Sometimes practicing law can make you jaded and a pessimist. But every once in a while a client who has a clear dream comes in the door and reminds you of the power of perseverance.
Today I get a call from a young Iranian man currently studying in Turkey, who was recently denied an F-1 student visa for attending a community college in the U.S., without a formal interview. Of course they don’t give visas for attending a community college to Iranians, are you kidding? I think to myself when I first hear him. But this young man of twenty something insists on the phone that all of his documents were in order, that he had more than sufficient funds in his bank accounts, that his father can show even more money and ownership to properties in Iran, etc. He is upset that they didn’t interview him at all. He keeps saying to me, “I will transfer to a four-year university later, I know I will.”
I can sense the urgency in his voice, as if his entire future is dependent upon this visa, a right of passage into the Dream Land--America. And he is probably right. His entire future will be dramatically different if he gets to come to America, even to attend an unknown community college somewhere out in the Midwest for example. Right now he is studying in Turkey, where he will not be allowed to stay after graduation because the Turkish government, as friendly as they are to Iranians by not having any visa requirements, will not give them permanent residency. So then where will he go when he finishes school? He would have to move to another country, perhaps somewhere in Europe or go back to Iran.
The latter does not seem too thrilling.
He wants to reapply for a visa contending that he was unfairly treated because according to some link on the USDIS website “community college attendance on its own cannot be a reason for a visa denial”. He seriously feels that he has some sort of constitutional right to a consular interview, as if “unfairness” is a grounds for appeal, as if he can have his day in court.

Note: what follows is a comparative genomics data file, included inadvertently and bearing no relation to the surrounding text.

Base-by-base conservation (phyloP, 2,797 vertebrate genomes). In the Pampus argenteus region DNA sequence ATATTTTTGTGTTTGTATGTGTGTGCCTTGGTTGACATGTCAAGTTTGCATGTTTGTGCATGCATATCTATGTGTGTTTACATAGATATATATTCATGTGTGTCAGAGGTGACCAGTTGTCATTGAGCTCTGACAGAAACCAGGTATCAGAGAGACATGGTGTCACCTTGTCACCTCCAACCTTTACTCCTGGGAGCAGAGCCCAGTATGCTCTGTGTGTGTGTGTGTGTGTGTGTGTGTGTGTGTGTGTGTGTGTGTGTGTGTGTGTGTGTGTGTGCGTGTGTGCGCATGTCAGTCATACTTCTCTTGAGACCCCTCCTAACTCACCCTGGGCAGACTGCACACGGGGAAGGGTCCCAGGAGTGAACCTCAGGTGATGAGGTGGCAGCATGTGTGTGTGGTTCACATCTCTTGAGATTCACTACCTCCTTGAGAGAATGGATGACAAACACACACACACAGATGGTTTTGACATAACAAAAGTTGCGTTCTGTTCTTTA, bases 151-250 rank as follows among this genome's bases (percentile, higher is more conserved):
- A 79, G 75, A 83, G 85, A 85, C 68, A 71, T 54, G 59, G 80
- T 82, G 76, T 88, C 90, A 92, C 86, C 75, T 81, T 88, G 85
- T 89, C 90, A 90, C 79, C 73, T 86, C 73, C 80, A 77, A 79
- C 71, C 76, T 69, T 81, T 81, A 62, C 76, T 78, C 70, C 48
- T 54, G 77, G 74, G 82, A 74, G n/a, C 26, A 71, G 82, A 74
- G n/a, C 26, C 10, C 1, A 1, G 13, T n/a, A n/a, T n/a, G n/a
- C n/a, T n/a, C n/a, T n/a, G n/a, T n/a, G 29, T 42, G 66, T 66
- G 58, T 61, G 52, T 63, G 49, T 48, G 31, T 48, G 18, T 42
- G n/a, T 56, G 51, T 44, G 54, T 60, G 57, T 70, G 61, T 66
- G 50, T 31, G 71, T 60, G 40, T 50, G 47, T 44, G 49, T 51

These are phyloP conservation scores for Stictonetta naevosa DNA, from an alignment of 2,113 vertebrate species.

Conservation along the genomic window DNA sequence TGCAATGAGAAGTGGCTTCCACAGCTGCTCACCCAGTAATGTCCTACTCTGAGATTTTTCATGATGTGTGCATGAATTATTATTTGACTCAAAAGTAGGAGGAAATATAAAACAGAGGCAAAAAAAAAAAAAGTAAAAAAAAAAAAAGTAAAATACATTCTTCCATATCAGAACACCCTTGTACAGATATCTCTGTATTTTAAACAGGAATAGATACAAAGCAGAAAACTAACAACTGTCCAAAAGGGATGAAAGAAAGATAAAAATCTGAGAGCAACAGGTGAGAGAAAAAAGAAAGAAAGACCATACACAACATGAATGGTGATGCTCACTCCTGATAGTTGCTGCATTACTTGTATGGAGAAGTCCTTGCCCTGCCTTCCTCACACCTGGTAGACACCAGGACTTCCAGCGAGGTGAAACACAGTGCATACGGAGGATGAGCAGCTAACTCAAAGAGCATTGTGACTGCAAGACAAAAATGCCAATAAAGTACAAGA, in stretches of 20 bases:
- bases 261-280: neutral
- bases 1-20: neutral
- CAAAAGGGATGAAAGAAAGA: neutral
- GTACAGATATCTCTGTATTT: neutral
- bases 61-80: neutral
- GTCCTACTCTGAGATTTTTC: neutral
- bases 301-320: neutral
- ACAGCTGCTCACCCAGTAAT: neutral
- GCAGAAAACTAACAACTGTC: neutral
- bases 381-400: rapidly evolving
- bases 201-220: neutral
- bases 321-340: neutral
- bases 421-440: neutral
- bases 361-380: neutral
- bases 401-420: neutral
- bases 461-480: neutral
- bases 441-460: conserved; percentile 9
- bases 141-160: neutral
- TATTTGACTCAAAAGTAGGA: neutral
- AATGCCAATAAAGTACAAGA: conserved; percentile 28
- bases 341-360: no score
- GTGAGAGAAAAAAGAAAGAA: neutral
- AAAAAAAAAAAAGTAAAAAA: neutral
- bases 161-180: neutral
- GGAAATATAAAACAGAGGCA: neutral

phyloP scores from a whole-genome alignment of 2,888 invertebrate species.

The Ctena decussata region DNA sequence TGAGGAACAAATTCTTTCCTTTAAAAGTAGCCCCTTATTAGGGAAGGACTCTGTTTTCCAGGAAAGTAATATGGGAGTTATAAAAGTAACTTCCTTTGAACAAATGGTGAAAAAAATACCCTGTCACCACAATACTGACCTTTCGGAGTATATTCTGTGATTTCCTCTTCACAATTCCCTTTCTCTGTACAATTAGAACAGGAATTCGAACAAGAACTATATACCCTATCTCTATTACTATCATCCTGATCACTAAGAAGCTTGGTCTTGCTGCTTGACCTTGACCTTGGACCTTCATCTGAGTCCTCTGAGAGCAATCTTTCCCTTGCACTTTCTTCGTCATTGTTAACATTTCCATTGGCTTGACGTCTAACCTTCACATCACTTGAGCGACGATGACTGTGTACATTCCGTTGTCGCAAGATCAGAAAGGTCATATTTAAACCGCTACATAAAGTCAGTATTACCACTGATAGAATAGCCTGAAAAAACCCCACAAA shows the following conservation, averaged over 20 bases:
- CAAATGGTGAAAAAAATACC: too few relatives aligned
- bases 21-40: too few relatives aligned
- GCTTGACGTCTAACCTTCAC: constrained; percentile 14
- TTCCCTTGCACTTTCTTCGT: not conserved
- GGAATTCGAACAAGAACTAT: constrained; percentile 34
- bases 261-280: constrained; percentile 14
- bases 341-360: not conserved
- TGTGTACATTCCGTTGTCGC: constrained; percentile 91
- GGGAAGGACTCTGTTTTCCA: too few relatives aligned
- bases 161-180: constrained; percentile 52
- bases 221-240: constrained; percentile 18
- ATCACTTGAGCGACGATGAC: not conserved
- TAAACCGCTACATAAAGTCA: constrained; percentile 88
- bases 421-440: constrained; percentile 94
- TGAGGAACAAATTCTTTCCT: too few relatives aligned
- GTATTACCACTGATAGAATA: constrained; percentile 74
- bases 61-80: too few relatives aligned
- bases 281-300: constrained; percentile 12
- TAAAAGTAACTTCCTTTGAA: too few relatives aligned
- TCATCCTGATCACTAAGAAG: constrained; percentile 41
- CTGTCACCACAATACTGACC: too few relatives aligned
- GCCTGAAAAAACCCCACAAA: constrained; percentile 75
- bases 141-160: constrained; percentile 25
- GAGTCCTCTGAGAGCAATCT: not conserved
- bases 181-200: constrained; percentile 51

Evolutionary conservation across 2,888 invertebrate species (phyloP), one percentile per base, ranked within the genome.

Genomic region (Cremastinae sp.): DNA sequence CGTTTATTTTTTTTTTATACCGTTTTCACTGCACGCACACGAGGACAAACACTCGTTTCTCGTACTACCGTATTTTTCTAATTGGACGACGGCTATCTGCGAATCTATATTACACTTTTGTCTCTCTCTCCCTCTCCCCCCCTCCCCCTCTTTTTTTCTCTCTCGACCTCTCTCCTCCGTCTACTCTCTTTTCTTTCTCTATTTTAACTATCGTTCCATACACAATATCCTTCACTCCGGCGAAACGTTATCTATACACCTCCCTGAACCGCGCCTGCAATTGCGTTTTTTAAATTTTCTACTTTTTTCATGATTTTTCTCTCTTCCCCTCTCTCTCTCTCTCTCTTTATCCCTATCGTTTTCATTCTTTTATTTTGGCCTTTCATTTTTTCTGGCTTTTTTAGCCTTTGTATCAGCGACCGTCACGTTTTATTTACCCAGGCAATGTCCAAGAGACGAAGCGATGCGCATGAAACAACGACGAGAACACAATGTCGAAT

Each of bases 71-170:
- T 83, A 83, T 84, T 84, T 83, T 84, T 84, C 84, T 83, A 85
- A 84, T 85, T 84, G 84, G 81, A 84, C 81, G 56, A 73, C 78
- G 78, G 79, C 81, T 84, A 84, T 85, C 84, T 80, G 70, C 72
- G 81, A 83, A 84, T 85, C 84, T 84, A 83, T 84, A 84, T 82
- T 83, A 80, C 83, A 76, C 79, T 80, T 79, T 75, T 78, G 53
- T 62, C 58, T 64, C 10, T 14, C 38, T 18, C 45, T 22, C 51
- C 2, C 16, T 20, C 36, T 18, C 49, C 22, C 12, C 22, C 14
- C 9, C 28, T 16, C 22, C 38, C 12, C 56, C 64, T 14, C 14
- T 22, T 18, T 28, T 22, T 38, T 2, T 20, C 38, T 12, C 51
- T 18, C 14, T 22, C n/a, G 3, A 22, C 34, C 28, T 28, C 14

He is mad. And I am partly entertained by his attitude because he is so far off in his mind about what kind of rights he has as a foreigner—especially as an Iranian--trying to get into the U.S. He does not understand that he has no rights whatsoever, is not entitled to anything and that his chances of getting a visa partly depend on who is sitting behind the counter that morning at the embassy, and what kind of mood they are in. But I don’t say this to him of course. I just explain to him simple rules of F-1 visa requirements and tell him very kindly that I know people who had been accepted to Standford University but were denied a visa. This should paint a picture for him although he remains upset and unconvinced.
Perhaps he is right and should get a visa. Perhaps if he comes to America, he will spend $3.75 at Starbucks every morning to buy a tall Frapicchino, and he will shop at Bloomingdale’s on the weekends and buy a pair of jeans that cost $170. This way he will pay a good amount for sales taxes. Perhaps he will then get accepted to a decent four-year university after two years, then graduate and get a high paying job and pay income taxes to the U.S. government. Perhaps he will even buy a house after a few years and then dully pay property taxes to the U.S. government. Perhaps America needs more people who are motivated and have dreams to come here. Especially young people from Iran whose dreams have been crushed in their own homeland and as such, they have saved and hidden their dreams in some tiny corner of their heart so that one day it could flourish somewhere else.
And perhaps America is wrong in the methods of deciding who gets in and who stays out. But until we have policy change or better relations with the current regime, community college acceptance for young Iranian men is just not good enough. After all, research shows that those attending community college have a higher attrition rate which means the consular officer has reason to believe that this guy will drop out half way in the middle, his visa will expire and he will wander the streets of America undocumented and jobless.
How do we know who will be a taxpayer and who will be jobless?
After I explain to him the odds of getting a visa if he resubmits his application and wish him luck, he politely thanks me for the information and hangs up. A week later, I get an e-mail from him that he got his visa after resubmitting his application and that he will be arriving in San Jose in exactly two weeks.
I smile. I smile because I was wrong in assessing the odds against him, and being wrong this time was a good thing. I also smile because I know America just got itself a potential future taxpayer.
The change in the student visa policy from single-entry to multiple-entry this past Friday was historical and a major step towards betterment of U.S. policy on immigration of Iranians. I would like to congratulate the National Iranian American Council (NIAC) on their continuous efforts to bring about this change which will affect the lives of thousands of Iranian students.
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